# Fitting a circle to a point set with gradient descent algorithm

I am a bit confused about the observations and unknowns when fitting a circle to a $2D$ points set using a gradient descent algorithm.

$R = \sqrt{ (x_i - x_c)² + (y_i - y_c)² }$ where $(x_c, y_c)$ is the center of the circle , $R$ is the radius and $x_i,y_i$ are coordinates of an arbitrary point on the circle.

I want to minimize the sum of squares of the error $e$, which I define as:

$$e = \sqrt{ (x_i - x_c)² + (y_i - y_c)² } - R$$

For the gradient descent algorithm, I need to calculate the first partial derivative of the error with respect to all unknowns, which are $x_c, y_c$ and $R$.

I will calculate an update for each unknown at each iteration step.

Let $\cfrac{de}{dx_c}$ be the partial derivative of error function with respect to the unknown $x_c$. This function rely on my observations, which are $x$ and $y$ coordinate of the point $i$ and an $R$ value for each point.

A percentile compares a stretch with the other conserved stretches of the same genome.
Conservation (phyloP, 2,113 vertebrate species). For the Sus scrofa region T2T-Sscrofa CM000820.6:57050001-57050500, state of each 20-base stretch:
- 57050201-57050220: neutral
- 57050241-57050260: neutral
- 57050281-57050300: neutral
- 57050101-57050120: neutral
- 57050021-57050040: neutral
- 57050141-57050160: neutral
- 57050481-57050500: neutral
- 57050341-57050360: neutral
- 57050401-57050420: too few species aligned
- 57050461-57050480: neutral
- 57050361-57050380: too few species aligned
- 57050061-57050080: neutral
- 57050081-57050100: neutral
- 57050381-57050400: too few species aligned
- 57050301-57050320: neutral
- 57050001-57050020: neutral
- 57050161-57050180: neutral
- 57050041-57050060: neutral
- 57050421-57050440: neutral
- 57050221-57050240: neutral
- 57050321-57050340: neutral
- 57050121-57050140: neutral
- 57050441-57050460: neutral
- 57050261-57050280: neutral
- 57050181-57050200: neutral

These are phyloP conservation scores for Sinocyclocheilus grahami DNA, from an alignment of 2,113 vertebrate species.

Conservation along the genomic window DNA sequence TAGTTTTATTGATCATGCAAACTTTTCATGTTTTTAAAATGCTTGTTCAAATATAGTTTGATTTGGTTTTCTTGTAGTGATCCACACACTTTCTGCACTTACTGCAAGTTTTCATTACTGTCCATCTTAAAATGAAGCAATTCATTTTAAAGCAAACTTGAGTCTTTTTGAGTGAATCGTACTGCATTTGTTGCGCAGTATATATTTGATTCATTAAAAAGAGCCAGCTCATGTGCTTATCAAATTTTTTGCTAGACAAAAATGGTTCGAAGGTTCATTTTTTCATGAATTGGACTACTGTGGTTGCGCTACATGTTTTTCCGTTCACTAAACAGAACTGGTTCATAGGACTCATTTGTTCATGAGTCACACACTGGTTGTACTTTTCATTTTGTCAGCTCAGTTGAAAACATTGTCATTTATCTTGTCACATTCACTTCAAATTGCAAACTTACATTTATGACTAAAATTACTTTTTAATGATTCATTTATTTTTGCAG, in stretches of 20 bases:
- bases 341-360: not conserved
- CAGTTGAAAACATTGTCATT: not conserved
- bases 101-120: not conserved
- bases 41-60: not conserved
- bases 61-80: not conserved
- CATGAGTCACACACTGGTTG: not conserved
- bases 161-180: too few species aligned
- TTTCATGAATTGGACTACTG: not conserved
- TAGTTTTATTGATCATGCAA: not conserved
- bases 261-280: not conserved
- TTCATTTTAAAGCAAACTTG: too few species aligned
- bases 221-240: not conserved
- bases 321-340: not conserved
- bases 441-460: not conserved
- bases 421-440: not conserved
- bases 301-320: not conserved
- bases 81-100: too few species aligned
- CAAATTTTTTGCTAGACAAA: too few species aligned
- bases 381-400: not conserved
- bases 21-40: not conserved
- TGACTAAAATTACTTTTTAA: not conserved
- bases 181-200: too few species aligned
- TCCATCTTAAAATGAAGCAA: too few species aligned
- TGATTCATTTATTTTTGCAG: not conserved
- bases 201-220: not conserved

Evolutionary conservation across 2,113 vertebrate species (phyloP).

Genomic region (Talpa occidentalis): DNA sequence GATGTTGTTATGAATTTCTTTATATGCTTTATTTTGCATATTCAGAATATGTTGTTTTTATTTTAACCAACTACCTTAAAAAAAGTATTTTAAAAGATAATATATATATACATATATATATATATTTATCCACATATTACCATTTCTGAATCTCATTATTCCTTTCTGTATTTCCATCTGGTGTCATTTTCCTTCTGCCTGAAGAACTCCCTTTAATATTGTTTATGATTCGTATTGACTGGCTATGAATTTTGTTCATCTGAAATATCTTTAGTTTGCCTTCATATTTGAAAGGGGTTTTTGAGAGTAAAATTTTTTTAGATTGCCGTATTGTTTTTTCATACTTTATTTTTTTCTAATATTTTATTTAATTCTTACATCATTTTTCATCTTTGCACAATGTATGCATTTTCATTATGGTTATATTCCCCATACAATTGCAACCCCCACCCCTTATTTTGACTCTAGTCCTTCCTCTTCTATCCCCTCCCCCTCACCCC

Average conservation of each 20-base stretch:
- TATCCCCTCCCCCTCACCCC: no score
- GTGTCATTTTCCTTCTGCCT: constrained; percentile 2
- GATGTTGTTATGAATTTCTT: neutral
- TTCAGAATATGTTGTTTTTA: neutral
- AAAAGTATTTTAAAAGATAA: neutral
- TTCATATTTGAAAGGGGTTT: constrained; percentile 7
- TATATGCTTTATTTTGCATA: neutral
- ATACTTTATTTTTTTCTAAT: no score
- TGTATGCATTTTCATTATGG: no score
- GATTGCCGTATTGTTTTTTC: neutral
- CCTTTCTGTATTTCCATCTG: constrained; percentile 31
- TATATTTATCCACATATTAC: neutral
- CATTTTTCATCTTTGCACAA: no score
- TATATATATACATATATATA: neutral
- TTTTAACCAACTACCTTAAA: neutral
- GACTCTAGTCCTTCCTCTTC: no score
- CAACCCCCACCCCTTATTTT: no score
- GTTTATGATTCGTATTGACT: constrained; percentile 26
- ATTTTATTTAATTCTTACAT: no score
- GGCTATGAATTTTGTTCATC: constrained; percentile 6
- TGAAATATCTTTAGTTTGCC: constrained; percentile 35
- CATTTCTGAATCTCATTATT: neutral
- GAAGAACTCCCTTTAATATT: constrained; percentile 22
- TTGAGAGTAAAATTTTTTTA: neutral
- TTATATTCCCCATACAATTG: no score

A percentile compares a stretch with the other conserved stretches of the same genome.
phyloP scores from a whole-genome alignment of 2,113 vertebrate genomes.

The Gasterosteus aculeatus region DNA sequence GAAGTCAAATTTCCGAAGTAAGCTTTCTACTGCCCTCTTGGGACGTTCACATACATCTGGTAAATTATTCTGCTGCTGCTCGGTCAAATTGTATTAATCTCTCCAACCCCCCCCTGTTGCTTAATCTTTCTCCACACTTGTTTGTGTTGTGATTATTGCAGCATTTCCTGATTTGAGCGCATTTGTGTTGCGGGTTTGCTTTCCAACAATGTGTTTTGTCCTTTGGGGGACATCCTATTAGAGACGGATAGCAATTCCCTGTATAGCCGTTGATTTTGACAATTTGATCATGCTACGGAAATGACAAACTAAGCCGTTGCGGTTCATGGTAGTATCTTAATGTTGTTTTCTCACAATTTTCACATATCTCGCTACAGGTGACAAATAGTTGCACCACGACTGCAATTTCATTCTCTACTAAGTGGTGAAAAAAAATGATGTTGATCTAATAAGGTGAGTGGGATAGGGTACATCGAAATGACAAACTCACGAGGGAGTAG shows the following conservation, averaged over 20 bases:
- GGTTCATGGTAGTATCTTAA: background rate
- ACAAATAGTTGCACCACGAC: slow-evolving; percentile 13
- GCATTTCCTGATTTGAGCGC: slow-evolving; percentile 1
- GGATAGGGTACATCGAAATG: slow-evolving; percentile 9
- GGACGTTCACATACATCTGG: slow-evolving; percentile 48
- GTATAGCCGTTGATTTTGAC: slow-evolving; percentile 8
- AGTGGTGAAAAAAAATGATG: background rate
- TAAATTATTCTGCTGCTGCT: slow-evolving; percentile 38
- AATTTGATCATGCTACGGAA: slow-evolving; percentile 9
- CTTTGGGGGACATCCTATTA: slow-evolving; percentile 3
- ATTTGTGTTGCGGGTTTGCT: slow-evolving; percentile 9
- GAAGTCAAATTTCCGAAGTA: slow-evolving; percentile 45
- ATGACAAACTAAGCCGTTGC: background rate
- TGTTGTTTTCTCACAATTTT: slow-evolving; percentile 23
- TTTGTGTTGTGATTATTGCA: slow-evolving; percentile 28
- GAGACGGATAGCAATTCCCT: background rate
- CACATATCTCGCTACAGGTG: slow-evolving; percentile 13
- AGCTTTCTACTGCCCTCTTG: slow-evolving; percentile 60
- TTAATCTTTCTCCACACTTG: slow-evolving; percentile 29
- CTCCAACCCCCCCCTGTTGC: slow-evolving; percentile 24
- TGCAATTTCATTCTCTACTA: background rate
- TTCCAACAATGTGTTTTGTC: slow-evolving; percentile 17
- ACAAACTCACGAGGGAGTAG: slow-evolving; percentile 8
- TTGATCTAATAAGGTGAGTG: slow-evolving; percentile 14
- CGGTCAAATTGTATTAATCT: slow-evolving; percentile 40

I measure/observe an $x$ and $y$ coordinate for all points. However, I don't have an observation for the radius at a single point.

In short: I formulated the problem as a minimization of the squared sum of differences between the calculated $R$ value and the observed $R$ value.

Based on this definition, what is my observed $R$ value?

• There is no observed $R$ value. You observe $x_i,y_i$, and you have three unknowns to be determined by your descent algorithm: $x_c,y_c$ and $R$. – Wouter Aug 11 '16 at 12:19

## 1 Answer

For an easier solution, consider that you have $n$ data points $(x_i,y_i)$ and you look for the equation of the circle. So, ideally, $$f_i=(x_i-x_c)^2+(y_i-y_c)^2-r^2$$ Now compute $f_j-f_i$ $$F_{i,j}=f_j-f_i=2(x_i-x_j)x_c+2(y_i-y_j)y_c+(x_j^2+y_j^2)-(x_i^2+y_i^2)$$ which is the form of a linear regression. From it, you will easily compute $(x_c,y_c)$ by a linear regression with no intercept.

Another way is to consider the general equation of conics $$Ax^2+Bxy+Cy^2+Dx+Ey+F=0$$ For a circle $A=C$ and $B=0$ which makes the equation to be $$x^2+y^2+\alpha x+\beta y+\gamma=0$$ Again, a linear regression will give you $\alpha,\beta ,\gamma$ and then the classical transform will provide $x_c,y_c,r$.

At least, these will be good estimates for starting the minimization of any objective function of your choice.